Tiger Woods whips up another blizzard of birdies as Rory McIlroy starts to shine

Former world No 1 leads by two after impressing on the greens but faces McDowell challenge

Doral

Wow, the exclamation beloved of the American audience and annexed by Tiger Woods at Miami. Others excelled, too, in benign conditions at the WGC-Cadillac Championship, but no-one in this precinct excites like Woods, who leads the deepest field of the year by two shots on 13 under par.

The blizzard of birdies continued with eight more taking his total to 17 for the tournament, a personal best for Woods in the opening two rounds on the PGA Tour. Wow indeed. Woods goes out today with a certain major winner from Northern Ireland. You guessed it, Graeme McDowell. Rory McIlroy also meets that description, of course, and though he enjoyed a better day, carding his first sub-70 round of the year, 69, he is not in contention here.

Woods attributed his arresting transformation on the greens at Doral to a putting clinic from his laser-like Ryder-Cup partner Steve Stricker, who is tied third with Phil Mickelson, three shots behind. "Whatever he says I'm going to do," said Woods of the guru of the greens. "He's one of the best putters that ever lived."

The rapid turnaround is not new to the Woods repertoire this year. He went from a missed cut at Abu Dhabi in January to the top step of the podium at the Farmers Insurance Open a week later at Torrey Pines, a victory underscored by another slide-rule putting display.

"Basically, he got me into the same position I was in a Torrey," Woods said. "He can see things that are a little off because he knows my stroke so well. He gave me a couple of things to think about and lo and behold I started feeling like I did at Torrey and the ball started rolling."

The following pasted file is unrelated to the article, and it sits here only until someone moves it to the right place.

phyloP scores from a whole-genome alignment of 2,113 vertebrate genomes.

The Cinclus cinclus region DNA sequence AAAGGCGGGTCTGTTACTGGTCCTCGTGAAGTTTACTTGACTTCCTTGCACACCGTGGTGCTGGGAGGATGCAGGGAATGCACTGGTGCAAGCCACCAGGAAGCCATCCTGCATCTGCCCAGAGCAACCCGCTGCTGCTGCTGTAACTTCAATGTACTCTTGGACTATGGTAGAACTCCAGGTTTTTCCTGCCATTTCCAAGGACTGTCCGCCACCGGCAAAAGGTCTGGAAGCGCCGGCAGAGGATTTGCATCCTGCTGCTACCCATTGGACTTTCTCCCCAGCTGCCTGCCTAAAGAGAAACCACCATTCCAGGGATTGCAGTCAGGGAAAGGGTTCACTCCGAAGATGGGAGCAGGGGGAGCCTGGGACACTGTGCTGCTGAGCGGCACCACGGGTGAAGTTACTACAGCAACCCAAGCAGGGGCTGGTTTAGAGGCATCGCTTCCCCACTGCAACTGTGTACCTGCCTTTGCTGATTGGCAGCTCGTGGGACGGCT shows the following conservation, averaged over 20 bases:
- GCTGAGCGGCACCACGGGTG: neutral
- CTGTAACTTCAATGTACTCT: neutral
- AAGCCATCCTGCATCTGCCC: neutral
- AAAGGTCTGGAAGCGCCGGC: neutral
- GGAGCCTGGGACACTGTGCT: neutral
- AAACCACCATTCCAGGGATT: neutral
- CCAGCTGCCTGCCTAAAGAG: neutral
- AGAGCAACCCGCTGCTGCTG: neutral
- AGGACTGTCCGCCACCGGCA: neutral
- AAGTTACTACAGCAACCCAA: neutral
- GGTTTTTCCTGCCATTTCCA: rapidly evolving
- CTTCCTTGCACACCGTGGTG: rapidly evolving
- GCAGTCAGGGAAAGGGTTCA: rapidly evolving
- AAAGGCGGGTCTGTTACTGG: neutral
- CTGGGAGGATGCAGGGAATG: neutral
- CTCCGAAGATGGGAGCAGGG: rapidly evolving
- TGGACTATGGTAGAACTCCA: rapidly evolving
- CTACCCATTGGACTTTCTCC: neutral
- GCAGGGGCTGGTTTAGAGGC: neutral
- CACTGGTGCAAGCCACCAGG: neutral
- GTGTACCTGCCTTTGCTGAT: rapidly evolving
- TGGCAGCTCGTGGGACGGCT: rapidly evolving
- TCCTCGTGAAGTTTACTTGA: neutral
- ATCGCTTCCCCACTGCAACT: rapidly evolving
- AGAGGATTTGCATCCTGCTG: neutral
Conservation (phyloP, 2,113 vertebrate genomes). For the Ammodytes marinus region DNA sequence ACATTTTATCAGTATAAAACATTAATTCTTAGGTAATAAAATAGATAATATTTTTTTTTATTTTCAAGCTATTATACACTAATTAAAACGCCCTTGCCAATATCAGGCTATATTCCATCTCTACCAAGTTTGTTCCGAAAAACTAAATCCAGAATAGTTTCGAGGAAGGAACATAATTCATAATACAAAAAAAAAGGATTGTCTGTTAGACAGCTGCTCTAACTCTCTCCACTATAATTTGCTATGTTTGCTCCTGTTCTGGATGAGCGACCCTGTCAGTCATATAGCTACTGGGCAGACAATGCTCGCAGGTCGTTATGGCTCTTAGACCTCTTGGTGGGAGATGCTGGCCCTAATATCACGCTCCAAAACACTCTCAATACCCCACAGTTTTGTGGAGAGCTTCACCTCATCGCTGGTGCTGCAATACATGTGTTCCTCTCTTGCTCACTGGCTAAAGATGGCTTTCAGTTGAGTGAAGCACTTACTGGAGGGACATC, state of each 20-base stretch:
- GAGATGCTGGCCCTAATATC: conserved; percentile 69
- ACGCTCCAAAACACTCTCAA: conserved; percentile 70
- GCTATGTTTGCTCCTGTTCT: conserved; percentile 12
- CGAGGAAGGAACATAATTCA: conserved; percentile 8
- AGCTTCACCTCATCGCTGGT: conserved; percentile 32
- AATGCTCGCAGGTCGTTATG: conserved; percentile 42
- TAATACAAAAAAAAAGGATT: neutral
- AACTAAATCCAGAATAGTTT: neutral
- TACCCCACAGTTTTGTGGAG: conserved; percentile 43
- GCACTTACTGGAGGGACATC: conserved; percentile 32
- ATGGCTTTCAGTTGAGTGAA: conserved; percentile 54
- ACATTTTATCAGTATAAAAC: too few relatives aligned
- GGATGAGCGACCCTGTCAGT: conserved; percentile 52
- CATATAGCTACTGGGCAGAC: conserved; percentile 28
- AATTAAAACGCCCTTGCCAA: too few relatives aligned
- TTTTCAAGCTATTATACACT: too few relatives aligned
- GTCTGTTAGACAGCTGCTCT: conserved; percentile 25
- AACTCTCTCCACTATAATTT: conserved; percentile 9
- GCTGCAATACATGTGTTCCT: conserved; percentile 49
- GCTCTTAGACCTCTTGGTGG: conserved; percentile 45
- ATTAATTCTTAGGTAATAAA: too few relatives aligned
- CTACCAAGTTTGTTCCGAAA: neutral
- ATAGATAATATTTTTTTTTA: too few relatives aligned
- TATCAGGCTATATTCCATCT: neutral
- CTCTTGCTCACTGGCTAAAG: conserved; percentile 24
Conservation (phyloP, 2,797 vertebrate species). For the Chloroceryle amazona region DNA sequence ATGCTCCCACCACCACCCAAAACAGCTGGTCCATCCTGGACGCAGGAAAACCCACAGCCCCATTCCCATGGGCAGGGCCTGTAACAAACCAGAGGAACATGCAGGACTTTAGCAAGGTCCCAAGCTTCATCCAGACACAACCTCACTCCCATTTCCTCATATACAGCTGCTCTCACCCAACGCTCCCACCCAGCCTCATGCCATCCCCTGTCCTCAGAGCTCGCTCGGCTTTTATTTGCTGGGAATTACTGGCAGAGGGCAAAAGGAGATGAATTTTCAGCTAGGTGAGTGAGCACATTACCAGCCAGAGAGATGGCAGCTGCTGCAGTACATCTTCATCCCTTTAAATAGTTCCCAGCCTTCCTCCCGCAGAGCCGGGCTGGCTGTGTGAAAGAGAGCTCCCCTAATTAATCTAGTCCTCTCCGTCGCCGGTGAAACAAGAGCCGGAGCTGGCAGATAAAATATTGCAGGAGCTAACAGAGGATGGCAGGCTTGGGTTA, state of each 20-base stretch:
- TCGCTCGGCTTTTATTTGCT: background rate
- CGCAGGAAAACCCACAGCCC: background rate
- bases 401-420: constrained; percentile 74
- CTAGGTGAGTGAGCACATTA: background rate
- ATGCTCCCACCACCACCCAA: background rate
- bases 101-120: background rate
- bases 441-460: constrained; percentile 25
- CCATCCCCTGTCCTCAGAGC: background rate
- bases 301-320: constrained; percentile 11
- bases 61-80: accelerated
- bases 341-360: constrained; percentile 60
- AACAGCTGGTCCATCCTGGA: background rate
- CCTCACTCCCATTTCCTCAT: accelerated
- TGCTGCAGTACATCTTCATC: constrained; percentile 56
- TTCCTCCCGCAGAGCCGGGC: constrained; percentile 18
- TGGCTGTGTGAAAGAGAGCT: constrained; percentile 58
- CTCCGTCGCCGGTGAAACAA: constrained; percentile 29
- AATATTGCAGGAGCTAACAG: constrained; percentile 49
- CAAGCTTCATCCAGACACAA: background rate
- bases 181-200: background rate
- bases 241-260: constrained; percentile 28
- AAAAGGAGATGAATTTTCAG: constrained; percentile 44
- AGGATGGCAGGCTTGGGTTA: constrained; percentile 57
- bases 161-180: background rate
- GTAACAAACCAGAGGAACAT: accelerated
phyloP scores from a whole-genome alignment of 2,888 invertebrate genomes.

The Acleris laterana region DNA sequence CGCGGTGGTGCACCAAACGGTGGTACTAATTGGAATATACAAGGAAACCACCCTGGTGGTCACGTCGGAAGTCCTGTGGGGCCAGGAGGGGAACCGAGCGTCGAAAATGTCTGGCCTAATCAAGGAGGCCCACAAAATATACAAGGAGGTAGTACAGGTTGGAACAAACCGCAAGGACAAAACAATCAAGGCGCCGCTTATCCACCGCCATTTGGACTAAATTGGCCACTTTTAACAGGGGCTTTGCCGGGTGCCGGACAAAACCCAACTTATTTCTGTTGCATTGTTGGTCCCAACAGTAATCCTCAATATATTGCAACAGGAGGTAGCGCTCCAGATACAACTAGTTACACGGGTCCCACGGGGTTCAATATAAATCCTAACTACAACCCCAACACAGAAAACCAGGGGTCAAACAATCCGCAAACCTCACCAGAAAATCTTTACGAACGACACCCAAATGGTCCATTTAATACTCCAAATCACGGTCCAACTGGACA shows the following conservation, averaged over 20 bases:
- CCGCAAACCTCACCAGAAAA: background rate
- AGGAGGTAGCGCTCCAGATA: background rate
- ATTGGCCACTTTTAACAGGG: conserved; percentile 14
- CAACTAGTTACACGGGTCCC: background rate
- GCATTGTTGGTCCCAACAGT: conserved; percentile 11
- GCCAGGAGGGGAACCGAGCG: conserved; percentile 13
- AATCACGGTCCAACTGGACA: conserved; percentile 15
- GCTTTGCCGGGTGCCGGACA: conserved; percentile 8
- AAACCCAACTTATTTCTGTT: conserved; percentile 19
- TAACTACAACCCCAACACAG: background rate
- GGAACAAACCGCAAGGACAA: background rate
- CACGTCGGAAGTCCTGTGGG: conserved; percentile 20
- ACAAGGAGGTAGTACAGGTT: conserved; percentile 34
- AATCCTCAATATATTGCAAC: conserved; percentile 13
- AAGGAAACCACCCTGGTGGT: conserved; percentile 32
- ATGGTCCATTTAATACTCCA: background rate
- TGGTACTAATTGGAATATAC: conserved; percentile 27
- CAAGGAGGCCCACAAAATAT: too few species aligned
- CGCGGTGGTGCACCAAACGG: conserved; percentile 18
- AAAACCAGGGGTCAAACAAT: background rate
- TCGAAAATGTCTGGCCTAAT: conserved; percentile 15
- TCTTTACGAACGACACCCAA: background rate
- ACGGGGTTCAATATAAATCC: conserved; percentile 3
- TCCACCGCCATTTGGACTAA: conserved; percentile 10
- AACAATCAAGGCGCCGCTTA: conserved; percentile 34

The hoopla surrounding Woods needs little amplification. Despite closing the Honda Classic buried in deep midfield he was still the pre-tournament favourite at Doral, a course on which he has won six times. We are also entering major season, another reason for excitement among the natives. The second World Golf Championship event of the year has come to signal the countdown to Augusta.

Watching Woods make the ball disappear on the greens remains the most compelling sight in golf, the more so when his approach play is commensurate with his finishing.

"My short game is certainly much better since last year," he said. "The things that I have been working on in my long game are finally starting to solidify. I'm now able to hit the shots that I want and I don't get any surprises on distances. It took time to make the change, to come from my old swing to now was a pretty drastic change."

Which brings us neatly to the travails of McIlroy, presently negotiating the technical tightrope that claims every golfer at one point or another. McIlroy is conspicuous by his absence on a leaderboard colonised by major winners, including Bubba Watson, Keegan Bradley and Charl Schwartzel as well as Woods, McDowell and Mickelson. But the Ulsterman was much, much better, dispensing with the pre-shot routine introduced on the first day here to combat an errant take-away.

His opening drive was a beauty, splitting the fairway and setting up a welcome birdie. There was a three-putt at the fourth and a fluffed chip at the sixth that led to bogeys, thereafter it was more like the McIlory of old, snaring five birdies over a 10-hole stretch to the 16th. It was a pity that he signed off with a second three-putt from 21 feet, but he was buoyed by what came before on a hole framed by water that strikes fear into mortals.

"I was pleased with today and I saw a lot of good signs," McIlroy said. "I drove the ball much better and for the most part my irons were okay, so something to build on." A wow of sorts, then.

Voices
There will be a chance to bid for a rare example of the SAS Diary, collated by a former member of the regiment in the aftermath of World War II but only published – in a limited run of just 5,000 – in 2011
charity appealTime is running out to secure your favourite lot as our auction closes at 2pm today
News
File: James Woods attends the 52nd New York Film Festival at Walter Reade Theater on September 27, 2014